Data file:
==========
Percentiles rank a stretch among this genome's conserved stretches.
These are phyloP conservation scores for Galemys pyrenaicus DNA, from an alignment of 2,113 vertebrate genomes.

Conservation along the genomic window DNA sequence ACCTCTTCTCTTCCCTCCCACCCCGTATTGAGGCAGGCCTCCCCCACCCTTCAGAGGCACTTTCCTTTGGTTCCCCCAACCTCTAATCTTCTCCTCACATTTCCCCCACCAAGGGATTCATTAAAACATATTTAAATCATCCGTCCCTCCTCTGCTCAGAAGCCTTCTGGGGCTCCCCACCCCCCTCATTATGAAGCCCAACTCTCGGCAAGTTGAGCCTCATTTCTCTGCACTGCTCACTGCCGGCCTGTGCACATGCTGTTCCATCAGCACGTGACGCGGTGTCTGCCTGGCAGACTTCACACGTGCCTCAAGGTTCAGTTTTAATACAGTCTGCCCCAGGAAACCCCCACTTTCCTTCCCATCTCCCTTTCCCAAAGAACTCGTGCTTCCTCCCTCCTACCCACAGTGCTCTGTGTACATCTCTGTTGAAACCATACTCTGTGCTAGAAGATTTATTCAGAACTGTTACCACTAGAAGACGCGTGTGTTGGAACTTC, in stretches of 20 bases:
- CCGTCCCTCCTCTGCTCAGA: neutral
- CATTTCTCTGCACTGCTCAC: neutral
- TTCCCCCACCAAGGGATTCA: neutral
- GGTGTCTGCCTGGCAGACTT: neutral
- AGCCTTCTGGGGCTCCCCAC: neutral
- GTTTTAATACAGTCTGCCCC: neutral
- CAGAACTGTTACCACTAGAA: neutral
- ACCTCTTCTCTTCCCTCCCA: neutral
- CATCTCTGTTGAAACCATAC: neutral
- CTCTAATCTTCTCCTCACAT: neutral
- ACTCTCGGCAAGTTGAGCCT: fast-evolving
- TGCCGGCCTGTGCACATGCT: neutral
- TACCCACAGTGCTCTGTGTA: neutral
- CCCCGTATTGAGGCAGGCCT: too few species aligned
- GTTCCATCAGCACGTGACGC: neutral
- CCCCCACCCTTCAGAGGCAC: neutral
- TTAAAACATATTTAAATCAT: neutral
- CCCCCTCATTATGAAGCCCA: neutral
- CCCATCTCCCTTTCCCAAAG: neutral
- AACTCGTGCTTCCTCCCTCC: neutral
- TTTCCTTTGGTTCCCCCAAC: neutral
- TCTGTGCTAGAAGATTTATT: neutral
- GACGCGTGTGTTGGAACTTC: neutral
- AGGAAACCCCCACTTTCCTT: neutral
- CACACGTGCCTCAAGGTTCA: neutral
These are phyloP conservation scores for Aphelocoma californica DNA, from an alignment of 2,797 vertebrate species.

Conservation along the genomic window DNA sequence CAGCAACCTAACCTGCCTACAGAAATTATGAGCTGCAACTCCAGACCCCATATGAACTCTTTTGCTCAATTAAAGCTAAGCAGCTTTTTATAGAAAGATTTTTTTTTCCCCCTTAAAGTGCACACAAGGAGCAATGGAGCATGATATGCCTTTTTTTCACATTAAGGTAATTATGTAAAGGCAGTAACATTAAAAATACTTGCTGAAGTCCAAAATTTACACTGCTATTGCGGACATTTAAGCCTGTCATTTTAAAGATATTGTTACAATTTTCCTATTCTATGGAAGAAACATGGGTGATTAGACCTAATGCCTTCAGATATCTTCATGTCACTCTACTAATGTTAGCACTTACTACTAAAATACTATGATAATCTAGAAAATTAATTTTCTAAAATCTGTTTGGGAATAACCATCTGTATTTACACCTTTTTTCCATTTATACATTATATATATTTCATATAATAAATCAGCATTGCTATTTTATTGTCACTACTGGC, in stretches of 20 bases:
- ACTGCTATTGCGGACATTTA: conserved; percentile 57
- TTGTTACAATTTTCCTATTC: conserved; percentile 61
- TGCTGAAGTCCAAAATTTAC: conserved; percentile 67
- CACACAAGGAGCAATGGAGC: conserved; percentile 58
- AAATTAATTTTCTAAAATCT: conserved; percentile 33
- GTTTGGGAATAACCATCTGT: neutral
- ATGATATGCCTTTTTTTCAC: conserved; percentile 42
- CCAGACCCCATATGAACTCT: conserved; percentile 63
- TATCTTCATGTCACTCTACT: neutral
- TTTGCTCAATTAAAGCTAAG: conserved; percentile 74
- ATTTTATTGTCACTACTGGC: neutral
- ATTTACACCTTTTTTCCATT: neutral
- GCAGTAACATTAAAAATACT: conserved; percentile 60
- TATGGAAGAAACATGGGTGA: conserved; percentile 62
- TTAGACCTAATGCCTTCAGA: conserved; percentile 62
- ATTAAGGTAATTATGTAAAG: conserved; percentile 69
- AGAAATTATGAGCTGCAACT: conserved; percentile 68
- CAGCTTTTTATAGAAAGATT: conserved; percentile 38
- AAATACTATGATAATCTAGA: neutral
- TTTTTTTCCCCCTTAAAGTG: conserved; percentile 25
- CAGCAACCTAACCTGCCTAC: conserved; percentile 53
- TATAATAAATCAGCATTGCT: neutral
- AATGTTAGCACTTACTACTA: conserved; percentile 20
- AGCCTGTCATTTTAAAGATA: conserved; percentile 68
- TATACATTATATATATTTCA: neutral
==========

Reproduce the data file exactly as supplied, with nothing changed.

Percentiles rank a stretch among this genome's conserved stretches.
These are phyloP conservation scores for Galemys pyrenaicus DNA, from an alignment of 2,113 vertebrate genomes.

Conservation along the genomic window DNA sequence ACCTCTTCTCTTCCCTCCCACCCCGTATTGAGGCAGGCCTCCCCCACCCTTCAGAGGCACTTTCCTTTGGTTCCCCCAACCTCTAATCTTCTCCTCACATTTCCCCCACCAAGGGATTCATTAAAACATATTTAAATCATCCGTCCCTCCTCTGCTCAGAAGCCTTCTGGGGCTCCCCACCCCCCTCATTATGAAGCCCAACTCTCGGCAAGTTGAGCCTCATTTCTCTGCACTGCTCACTGCCGGCCTGTGCACATGCTGTTCCATCAGCACGTGACGCGGTGTCTGCCTGGCAGACTTCACACGTGCCTCAAGGTTCAGTTTTAATACAGTCTGCCCCAGGAAACCCCCACTTTCCTTCCCATCTCCCTTTCCCAAAGAACTCGTGCTTCCTCCCTCCTACCCACAGTGCTCTGTGTACATCTCTGTTGAAACCATACTCTGTGCTAGAAGATTTATTCAGAACTGTTACCACTAGAAGACGCGTGTGTTGGAACTTC, in stretches of 20 bases:
- CCGTCCCTCCTCTGCTCAGA: neutral
- CATTTCTCTGCACTGCTCAC: neutral
- TTCCCCCACCAAGGGATTCA: neutral
- GGTGTCTGCCTGGCAGACTT: neutral
- AGCCTTCTGGGGCTCCCCAC: neutral
- GTTTTAATACAGTCTGCCCC: neutral
- CAGAACTGTTACCACTAGAA: neutral
- ACCTCTTCTCTTCCCTCCCA: neutral
- CATCTCTGTTGAAACCATAC: neutral
- CTCTAATCTTCTCCTCACAT: neutral
- ACTCTCGGCAAGTTGAGCCT: fast-evolving
- TGCCGGCCTGTGCACATGCT: neutral
- TACCCACAGTGCTCTGTGTA: neutral
- CCCCGTATTGAGGCAGGCCT: too few species aligned
- GTTCCATCAGCACGTGACGC: neutral
- CCCCCACCCTTCAGAGGCAC: neutral
- TTAAAACATATTTAAATCAT: neutral
- CCCCCTCATTATGAAGCCCA: neutral
- CCCATCTCCCTTTCCCAAAG: neutral
- AACTCGTGCTTCCTCCCTCC: neutral
- TTTCCTTTGGTTCCCCCAAC: neutral
- TCTGTGCTAGAAGATTTATT: neutral
- GACGCGTGTGTTGGAACTTC: neutral
- AGGAAACCCCCACTTTCCTT: neutral
- CACACGTGCCTCAAGGTTCA: neutral
These are phyloP conservation scores for Aphelocoma californica DNA, from an alignment of 2,797 vertebrate species.

Conservation along the genomic window DNA sequence CAGCAACCTAACCTGCCTACAGAAATTATGAGCTGCAACTCCAGACCCCATATGAACTCTTTTGCTCAATTAAAGCTAAGCAGCTTTTTATAGAAAGATTTTTTTTTCCCCCTTAAAGTGCACACAAGGAGCAATGGAGCATGATATGCCTTTTTTTCACATTAAGGTAATTATGTAAAGGCAGTAACATTAAAAATACTTGCTGAAGTCCAAAATTTACACTGCTATTGCGGACATTTAAGCCTGTCATTTTAAAGATATTGTTACAATTTTCCTATTCTATGGAAGAAACATGGGTGATTAGACCTAATGCCTTCAGATATCTTCATGTCACTCTACTAATGTTAGCACTTACTACTAAAATACTATGATAATCTAGAAAATTAATTTTCTAAAATCTGTTTGGGAATAACCATCTGTATTTACACCTTTTTTCCATTTATACATTATATATATTTCATATAATAAATCAGCATTGCTATTTTATTGTCACTACTGGC, in stretches of 20 bases:
- ACTGCTATTGCGGACATTTA: conserved; percentile 57
- TTGTTACAATTTTCCTATTC: conserved; percentile 61
- TGCTGAAGTCCAAAATTTAC: conserved; percentile 67
- CACACAAGGAGCAATGGAGC: conserved; percentile 58
- AAATTAATTTTCTAAAATCT: conserved; percentile 33
- GTTTGGGAATAACCATCTGT: neutral
- ATGATATGCCTTTTTTTCAC: conserved; percentile 42
- CCAGACCCCATATGAACTCT: conserved; percentile 63
- TATCTTCATGTCACTCTACT: neutral
- TTTGCTCAATTAAAGCTAAG: conserved; percentile 74
- ATTTTATTGTCACTACTGGC: neutral
- ATTTACACCTTTTTTCCATT: neutral
- GCAGTAACATTAAAAATACT: conserved; percentile 60
- TATGGAAGAAACATGGGTGA: conserved; percentile 62
- TTAGACCTAATGCCTTCAGA: conserved; percentile 62
- ATTAAGGTAATTATGTAAAG: conserved; percentile 69
- AGAAATTATGAGCTGCAACT: conserved; percentile 68
- CAGCTTTTTATAGAAAGATT: conserved; percentile 38
- AAATACTATGATAATCTAGA: neutral
- TTTTTTTCCCCCTTAAAGTG: conserved; percentile 25
- CAGCAACCTAACCTGCCTAC: conserved; percentile 53
- TATAATAAATCAGCATTGCT: neutral
- AATGTTAGCACTTACTACTA: conserved; percentile 20
- AGCCTGTCATTTTAAAGATA: conserved; percentile 68
- TATACATTATATATATTTCA: neutral